"It's important that these talks have a real result," said Klitschko, who met Yanukovich late on Sunday at his country residence as the clashes raged.
"If the authorities again break their word, the situation will inevitably escalate," he said, adding that the president must be part of any dialogue.
Klitschko, seen as a strong potential contender for the presidency, later urged people outside Kiev to come to the capital to swell the ranks of protesters.
Wave of protests
The protests convulsing the ex-Soviet republic stem from Yanukovich's decision to spurn the EU's free trade deal in favour of closer economic ties with Russia. He has been rewarded by a $15 billion (€11 billion) aid package from Moscow including credits and much cheaper gas.
Apart from the violence near the government building, hundreds of protesters remain camped on Kyiv's main Independence Square, which has become a platform of resistance to Yanukovich's rule.
The trigger for Sunday's large rally was the passage of new laws which outlaw virtually all anti-government protest and, the opposition says, pave the way for a dictatorship.
The laws ban unauthorised installation of tents, stages or loudspeakers in public and allow heavy jail sentences for participation in "mass disorder". They outlaw dissemination of "extremist" or libellous information about Ukraine's leaders.
EU, US mull sanctions
In Washington, the White House expressed "deep concern" that criminalising peaceful protests would weaken Ukraine's democratic foundation, and threatened to impose economic sanctions against Kyiv.
Arriving in Brussels for a meeting of EU foreign ministers, Swedish minister Carl Bildt said: "It is the most solid package of repressive laws that I have seen enacted by a European parliament for decades."
Bildt and his Lithuanian counterpart, Linas Linkevicius, said further violence could lead to EU sanctions against Ukraine, although no official discussions had been held so far.
"Personally, I should say that if something goes wrong, it cannot be ignored. It will not be ignored by EU member states," Linkevicius told Reuters on the sidelines of an EU foreign ministers' meeting.
In practice it might be hard for EU governments to agree on sanctions. Any measures would probably be limited to asset freezes or visa bans against individuals deemed responsible for violence.
Up to now, Yanukovich has refused to yield to any of the opposition's core demands to sack his government and the interior minister over heavy-handed police action against demonstrators in December.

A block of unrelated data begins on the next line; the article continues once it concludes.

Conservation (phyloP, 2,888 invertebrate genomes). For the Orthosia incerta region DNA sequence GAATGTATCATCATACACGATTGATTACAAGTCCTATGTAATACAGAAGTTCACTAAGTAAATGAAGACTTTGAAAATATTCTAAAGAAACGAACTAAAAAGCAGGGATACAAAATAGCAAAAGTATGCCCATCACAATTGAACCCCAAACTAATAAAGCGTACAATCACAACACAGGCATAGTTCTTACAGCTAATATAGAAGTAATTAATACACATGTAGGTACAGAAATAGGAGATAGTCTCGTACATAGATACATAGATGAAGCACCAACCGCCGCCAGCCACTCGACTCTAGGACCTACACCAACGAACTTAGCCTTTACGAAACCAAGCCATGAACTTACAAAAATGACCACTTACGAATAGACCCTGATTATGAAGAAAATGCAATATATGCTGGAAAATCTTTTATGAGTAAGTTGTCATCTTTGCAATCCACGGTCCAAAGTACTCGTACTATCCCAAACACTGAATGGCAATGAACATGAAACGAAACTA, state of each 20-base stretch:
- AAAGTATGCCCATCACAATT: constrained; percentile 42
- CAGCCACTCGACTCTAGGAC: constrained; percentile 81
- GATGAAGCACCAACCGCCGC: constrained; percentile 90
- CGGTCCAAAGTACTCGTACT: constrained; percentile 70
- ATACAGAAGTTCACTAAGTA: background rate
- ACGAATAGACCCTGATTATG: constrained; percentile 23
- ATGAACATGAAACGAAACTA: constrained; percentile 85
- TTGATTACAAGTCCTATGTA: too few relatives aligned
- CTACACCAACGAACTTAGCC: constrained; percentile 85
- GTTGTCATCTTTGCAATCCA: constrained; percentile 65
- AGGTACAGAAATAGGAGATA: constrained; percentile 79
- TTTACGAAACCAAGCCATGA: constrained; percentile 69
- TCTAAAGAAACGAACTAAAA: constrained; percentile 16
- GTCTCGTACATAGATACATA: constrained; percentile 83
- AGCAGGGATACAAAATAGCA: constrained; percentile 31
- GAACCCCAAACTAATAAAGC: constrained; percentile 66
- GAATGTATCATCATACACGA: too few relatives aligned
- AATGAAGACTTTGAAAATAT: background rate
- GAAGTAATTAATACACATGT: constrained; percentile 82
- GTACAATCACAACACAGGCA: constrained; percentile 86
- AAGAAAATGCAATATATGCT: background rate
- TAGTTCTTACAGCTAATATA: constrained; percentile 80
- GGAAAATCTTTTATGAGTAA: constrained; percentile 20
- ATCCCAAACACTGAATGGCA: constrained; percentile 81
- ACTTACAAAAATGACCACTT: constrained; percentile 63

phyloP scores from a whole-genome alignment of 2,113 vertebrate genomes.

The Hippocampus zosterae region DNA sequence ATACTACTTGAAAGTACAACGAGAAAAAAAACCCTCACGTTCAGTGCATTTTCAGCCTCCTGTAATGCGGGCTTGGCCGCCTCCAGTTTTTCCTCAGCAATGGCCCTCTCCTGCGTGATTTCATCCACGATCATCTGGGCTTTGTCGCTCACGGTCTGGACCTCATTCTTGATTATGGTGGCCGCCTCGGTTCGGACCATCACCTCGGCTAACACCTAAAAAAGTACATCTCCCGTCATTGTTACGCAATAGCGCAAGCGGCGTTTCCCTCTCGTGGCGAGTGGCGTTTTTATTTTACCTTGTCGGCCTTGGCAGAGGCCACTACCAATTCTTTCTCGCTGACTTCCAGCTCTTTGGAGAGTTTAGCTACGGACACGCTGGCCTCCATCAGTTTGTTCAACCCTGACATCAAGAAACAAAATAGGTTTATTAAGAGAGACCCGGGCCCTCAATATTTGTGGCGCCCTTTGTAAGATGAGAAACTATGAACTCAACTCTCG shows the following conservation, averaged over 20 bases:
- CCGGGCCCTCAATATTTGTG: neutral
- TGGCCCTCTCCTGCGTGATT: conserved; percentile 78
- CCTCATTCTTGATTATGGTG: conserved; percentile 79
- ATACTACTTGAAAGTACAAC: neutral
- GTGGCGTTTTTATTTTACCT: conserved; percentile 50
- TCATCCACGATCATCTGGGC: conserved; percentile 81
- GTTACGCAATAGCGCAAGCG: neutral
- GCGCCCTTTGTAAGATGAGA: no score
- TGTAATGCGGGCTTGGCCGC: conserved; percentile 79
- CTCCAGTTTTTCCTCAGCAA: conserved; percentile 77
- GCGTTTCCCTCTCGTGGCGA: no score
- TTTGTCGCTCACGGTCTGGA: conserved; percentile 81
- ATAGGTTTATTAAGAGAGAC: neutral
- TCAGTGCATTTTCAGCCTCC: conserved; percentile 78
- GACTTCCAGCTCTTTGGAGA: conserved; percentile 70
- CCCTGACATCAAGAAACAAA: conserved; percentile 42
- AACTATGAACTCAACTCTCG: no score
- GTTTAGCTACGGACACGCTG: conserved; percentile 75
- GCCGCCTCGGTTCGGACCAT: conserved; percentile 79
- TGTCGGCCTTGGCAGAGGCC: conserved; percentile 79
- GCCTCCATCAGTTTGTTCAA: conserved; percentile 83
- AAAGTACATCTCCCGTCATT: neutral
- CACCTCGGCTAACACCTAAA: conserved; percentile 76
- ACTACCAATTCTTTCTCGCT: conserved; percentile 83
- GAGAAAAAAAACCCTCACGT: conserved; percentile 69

EU foreign ministers adopted yesterday Council conclusions on Ukraine in which they called on “all actors” to exercise restraint and on the authorities to fully respect and protect the peaceful demonstrators' right to assembly and speech, and the freedom of the press.
“All acts of violence must be duly investigated and those responsible brought to justice”, the EU ministers stated.
But many Ukrainians find this EU position weak. About 300 activists gathered in front of the European Union delegation office in downtown Kyiv yesterday, calling on the EU to impose economic and visa sanctions against leading officials in the Ukrainian government.
The Ukrainian government announced on 21 November that it had decided to stop its preparations to sign an Association Agreement (AA) with the EU.
Following the news that Yanukovich failed to sign the AA at the Vilnius summit on 28-29 November, hundreds of thousands of Ukrainians took to the streets, demanding his resignation [read more]. The protests, called EuroMaidan, have lasted ever since.
On 16 January supporters of Ukrainian President Viktor Yanukovich hastily pushed through in Parliament new laws, in an attempt to curb anti-government protests. The Commission called these laws “shocking” and “disrespectful to democracy” [read more].
The new legislation, which ran to more than 100 pages and a summary of which in English was obtained by EurActiv, appeared directed mainly at preparing the ground for action to end the street protests.